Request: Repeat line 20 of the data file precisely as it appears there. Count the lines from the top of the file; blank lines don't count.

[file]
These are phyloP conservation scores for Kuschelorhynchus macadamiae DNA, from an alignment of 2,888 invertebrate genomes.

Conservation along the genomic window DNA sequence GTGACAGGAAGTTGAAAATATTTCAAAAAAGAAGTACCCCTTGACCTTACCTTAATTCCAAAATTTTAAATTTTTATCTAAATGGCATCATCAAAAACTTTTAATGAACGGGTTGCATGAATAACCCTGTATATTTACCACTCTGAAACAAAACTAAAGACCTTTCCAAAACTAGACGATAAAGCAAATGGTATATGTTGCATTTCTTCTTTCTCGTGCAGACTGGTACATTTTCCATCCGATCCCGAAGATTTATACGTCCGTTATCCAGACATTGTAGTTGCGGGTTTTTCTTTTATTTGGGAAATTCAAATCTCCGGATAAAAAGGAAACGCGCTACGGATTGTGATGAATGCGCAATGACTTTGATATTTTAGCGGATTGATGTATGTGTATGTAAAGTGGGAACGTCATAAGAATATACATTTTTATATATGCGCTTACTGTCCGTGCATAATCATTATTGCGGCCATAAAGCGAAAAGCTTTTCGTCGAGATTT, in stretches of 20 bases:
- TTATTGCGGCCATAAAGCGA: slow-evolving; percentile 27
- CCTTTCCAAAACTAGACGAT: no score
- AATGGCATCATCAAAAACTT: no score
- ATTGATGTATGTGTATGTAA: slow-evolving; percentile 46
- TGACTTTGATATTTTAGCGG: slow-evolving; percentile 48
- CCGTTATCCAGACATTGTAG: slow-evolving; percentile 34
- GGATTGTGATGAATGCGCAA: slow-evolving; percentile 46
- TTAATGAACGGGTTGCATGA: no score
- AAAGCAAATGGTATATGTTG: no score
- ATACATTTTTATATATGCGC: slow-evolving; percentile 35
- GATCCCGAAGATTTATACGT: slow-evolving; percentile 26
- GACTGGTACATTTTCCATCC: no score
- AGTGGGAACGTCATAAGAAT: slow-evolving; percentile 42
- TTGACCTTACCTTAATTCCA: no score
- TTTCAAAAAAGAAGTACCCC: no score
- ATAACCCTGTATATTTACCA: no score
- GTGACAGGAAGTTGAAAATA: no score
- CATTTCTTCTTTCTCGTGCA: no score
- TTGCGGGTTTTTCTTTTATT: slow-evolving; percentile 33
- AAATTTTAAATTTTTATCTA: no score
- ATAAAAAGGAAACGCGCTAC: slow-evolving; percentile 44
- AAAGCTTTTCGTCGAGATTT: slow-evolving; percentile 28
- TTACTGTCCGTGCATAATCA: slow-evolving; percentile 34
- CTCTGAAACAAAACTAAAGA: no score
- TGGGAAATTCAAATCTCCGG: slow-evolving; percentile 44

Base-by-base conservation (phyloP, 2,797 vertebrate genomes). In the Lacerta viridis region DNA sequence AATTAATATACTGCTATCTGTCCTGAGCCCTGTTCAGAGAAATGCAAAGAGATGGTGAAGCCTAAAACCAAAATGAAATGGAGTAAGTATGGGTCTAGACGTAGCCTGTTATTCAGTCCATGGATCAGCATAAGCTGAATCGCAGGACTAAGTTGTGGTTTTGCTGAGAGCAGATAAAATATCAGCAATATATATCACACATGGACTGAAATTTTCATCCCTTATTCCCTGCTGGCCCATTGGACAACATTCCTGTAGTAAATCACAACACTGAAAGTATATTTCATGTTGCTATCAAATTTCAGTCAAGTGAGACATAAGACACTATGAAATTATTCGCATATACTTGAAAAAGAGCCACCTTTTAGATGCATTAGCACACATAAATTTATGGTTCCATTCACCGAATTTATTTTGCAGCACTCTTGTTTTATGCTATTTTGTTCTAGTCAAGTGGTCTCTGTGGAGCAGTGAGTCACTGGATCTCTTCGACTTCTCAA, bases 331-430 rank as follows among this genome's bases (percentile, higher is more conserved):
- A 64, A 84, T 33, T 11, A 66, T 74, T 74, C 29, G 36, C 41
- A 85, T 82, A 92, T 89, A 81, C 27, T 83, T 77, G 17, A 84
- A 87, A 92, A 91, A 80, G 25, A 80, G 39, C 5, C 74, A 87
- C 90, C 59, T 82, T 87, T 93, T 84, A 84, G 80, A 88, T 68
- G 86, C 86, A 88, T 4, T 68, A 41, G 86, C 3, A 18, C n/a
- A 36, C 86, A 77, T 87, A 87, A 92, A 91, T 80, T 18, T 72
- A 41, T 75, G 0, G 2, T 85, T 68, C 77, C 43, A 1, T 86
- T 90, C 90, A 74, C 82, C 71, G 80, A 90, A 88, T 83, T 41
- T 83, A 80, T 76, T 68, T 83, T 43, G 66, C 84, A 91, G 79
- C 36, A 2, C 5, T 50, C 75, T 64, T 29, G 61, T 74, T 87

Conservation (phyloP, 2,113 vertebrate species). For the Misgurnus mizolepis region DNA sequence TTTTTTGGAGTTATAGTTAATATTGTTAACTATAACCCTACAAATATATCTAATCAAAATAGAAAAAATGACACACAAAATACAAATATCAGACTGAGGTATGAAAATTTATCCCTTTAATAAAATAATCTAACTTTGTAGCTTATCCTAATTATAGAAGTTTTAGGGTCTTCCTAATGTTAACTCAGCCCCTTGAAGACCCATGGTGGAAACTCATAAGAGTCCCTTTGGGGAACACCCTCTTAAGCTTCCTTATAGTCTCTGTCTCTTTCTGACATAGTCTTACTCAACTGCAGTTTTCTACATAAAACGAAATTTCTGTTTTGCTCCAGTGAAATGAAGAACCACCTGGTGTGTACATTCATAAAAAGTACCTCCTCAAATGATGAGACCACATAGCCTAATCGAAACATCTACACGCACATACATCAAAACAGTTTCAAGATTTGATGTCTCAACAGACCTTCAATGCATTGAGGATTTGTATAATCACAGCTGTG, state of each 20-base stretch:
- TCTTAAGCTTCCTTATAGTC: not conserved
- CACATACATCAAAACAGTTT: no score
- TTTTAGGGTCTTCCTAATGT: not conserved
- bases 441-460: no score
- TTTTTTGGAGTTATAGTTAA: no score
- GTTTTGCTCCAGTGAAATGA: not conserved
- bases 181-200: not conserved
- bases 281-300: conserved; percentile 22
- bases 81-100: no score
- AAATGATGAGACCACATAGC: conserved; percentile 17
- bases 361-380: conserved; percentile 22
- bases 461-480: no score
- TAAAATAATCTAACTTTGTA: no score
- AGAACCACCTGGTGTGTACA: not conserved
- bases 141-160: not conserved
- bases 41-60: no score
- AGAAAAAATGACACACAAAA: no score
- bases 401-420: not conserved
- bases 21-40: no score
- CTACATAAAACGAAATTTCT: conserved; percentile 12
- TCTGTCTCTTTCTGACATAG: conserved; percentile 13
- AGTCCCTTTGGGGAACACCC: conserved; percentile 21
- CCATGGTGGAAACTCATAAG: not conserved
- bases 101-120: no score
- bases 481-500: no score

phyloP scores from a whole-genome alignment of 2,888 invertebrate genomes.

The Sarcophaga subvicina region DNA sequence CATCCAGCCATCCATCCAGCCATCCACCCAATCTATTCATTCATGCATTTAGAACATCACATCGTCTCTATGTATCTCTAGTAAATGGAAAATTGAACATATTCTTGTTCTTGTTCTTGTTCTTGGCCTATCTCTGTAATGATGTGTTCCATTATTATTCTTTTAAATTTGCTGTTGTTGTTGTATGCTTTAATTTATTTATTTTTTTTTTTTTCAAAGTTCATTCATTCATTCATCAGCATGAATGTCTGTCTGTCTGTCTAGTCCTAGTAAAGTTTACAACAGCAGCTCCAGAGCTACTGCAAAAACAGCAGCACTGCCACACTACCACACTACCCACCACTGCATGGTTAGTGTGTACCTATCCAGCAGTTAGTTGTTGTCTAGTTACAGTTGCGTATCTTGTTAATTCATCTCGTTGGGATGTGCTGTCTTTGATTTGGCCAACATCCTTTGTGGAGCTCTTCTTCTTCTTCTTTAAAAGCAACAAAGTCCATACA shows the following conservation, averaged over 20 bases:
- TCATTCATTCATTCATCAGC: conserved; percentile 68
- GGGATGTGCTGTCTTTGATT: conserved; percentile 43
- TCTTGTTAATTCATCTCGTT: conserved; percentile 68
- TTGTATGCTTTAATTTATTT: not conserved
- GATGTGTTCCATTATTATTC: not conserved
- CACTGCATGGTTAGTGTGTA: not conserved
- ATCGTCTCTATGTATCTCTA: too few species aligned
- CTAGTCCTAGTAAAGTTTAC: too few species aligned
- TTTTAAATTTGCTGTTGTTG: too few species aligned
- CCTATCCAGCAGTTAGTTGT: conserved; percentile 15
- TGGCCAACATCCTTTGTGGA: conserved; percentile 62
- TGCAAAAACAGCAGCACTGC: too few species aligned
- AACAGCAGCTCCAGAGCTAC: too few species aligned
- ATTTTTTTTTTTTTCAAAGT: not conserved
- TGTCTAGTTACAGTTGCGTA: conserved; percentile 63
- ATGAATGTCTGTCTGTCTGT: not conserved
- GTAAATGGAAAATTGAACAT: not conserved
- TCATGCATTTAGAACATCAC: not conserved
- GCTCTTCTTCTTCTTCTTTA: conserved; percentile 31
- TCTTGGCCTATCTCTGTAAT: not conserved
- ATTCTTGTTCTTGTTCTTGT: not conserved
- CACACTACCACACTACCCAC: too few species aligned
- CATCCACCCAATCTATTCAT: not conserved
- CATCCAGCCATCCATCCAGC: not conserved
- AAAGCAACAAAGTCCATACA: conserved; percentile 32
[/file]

- CATTTCTTCTTTCTCGTGCA: no score